Grooters, Brussels


Origin

We do not know for sure, in which year this unequalled strain was formed. In accordance with our studies, however, it is nevertheless sure that in 1868, Mr. Grooters had an outstanding reputation, through the many successes he had had with his champions. Indeed, during that period he won First Prize from Agen, 700 kilometers, and in 1870 he had the same success from Bazas, 800 kilometers. The old pigeon fanciers of Liege can remember the success he had in the renowned race from Narbonne, 950 kilometers, in which he again captured First Prize. To such victories, we may add the endless series of first prizes he won in all races, and at all distances in which he participated. Later on, we shall talk about the remarkable successes that other fanciers -at the top of the Sport- have also had, thanks to the famous Grooter pigeons.

Moreover, we are not sure of the varieties he used as the basis of his strain. But it has been unquestionably established that Grooters bought pigeons from a Mr. Delderenne, more than fifty years ago, and that the representatives of this family have taken the leading part in the future of this renowned strain. In addition, at the dismantling of the house of Mr. Delderenne of Antwerp in 1875, Mr. Grooters bought nearly the entire collection. It is said that Delderenne liked to tell fanciers in the pigeon sport, that Grooters had won various races with the descendants of his “Roste,” his “Blue,” and many others. Older fanciers could also remember that Delderenne was very friendly with Beernaert, the Ulens loft-manager, and that he had only to open his mouth, to get the best specimens of the Ulens strain. This shows how easy it was for Delderenne to get the Ulens, who were the purest representatives of this latter variety. It is plainly shown that the first and the best pigeons of Grooters came from the descendants of the Ulens.

The “Witkelen” or “White Throats” have a history of their own. We had to turn to one of the oldest fanciers in Belgium, a Mr. Pierre Vanderhaeghen, to get some information about the origin of the Grooters. Here is what he told us in 1910
“ In 1855, my uncle, Mr. Theophile Claes, and I knew the unconquerable champion, Mr. Grooters, very well. He was our mutual friend. Mr. Theo Claes, whose reputation equaled the best, sold his pigeons in 1869. This fancier maintained that the “Witkelen” originated from a pigeon fancier in Brussel, named Mitchel. Mr. Claes bought from a Mr. Delacroix of Antwerp, an Irish hen, a white pigeon with blue specks.

It is out of this pigeon, and the cock he had from Mitchel, that he bred the blue male “De Wittekeel,” winner of First Prize from Narbonne.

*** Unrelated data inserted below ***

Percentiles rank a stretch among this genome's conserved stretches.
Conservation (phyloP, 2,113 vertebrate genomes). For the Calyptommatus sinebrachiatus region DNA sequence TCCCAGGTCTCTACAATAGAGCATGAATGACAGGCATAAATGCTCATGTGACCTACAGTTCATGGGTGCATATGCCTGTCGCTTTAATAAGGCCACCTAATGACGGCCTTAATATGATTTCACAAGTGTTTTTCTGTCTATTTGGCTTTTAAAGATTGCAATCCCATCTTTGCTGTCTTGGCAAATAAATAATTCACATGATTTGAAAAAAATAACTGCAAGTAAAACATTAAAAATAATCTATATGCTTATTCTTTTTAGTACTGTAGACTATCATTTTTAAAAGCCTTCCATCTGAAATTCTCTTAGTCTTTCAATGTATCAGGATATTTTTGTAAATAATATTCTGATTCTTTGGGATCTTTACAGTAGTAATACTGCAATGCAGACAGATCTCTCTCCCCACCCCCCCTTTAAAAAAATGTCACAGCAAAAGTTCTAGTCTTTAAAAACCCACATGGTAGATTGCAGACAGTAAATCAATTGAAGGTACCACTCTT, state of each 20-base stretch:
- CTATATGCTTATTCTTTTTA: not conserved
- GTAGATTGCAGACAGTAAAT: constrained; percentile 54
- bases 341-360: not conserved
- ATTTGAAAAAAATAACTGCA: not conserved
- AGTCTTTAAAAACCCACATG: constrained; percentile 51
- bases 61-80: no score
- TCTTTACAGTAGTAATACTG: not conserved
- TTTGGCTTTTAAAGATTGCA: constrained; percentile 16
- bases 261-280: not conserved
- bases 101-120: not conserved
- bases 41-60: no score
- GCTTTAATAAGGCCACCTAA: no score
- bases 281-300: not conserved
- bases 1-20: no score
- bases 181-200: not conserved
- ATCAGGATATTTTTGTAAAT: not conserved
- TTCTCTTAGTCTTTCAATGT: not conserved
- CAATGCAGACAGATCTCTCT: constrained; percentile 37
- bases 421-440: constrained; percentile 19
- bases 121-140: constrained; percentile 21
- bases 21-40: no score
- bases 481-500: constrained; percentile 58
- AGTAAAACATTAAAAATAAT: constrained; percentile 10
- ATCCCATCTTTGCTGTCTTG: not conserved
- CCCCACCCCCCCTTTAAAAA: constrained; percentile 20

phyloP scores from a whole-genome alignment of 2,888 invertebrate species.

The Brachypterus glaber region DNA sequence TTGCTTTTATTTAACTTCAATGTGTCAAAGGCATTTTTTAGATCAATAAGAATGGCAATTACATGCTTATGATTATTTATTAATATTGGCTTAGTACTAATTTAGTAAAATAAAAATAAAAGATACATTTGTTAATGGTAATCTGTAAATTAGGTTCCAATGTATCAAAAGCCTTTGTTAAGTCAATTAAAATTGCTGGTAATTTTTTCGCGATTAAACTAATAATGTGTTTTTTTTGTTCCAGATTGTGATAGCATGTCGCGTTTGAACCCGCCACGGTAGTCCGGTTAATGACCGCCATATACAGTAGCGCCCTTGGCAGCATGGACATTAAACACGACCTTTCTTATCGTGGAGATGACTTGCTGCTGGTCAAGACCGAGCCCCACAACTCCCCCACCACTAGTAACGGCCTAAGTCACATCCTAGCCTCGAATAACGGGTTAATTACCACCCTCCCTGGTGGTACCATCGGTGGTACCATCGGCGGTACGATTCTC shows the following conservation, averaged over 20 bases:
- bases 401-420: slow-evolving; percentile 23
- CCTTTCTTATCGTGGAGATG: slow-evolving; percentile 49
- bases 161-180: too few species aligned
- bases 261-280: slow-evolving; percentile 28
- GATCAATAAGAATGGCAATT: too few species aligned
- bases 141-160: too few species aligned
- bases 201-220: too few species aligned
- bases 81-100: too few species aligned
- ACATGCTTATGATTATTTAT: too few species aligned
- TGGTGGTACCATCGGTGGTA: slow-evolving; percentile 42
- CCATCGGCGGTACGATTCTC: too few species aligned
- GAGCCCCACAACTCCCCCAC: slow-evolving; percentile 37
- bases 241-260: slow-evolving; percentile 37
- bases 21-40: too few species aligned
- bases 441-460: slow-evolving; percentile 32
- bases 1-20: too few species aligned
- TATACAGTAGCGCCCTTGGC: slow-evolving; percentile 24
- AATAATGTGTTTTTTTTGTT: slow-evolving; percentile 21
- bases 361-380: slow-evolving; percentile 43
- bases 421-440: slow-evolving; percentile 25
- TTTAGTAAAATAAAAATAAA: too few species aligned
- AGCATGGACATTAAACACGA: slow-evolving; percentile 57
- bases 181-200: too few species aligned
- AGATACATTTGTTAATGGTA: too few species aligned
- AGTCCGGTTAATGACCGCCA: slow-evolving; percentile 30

Mr. Claes also had the nest-mate to this pigeon, which he named “De Arabier.” This bird was the image of the one Grooters kept for himself, a blue with a white throat. The fancier, Vanderlinden, of Gent, also came into the picture, in these combinations. The birds of this latter fancier -he was one of the greatest pigeon fanciers of that period- originated from Jean Voos, another celebrity of Terviers, who was in 1855 at the very top, with a loft of first-class pigeons.”
The pigeons of Verviers did not represent a definite strain, and it was only a few years later (in 1855) that the fanciers of Verviers paired their small pigeons with the English Carrier, the Persian Homing Pigeon, as well as with related products of these two strains, crossed on to the pigeons from Gent and Antwerp. Jean Voos was the first to try the latter pairings, with improved pigeons he received from Vanderlinden of Gent. In 1857, he possessed some wonderful pigeons which he called “Crossings.” They were as beautiful as the ones we possess to-day, in 1910. Vanderlinden then obtained the Verviers blood, which he introduced into his own family.

We may confirm that the “Kapjes” or “Little Caps” which showed the peculiarity of a small crest on top of the head, descended from the lofts of Grooters of Brussels, Jacobs of Ninove and Vanderhaegen of Gent, who all had descendants of the Vanderlinden strain. It remains, beyond all doubt, that the first pigeons from “Verviers” -as they were commonly called- were introduced into the Grooters strain.

The frequent presence of a characteristic in this family -commonly called “haanoog” or “cock-eye”- brings us to the probability to conclude with our assumptions. Briefly, we will say that the Grooters strain originated from a triple-combination: Ulens, from Delderenne of Antwerp; a pigeon from Mitchel of Brussels; the Vervier pigeons of Vanderlinden of Gent, through Jean Voos of Verviers.


Characteristics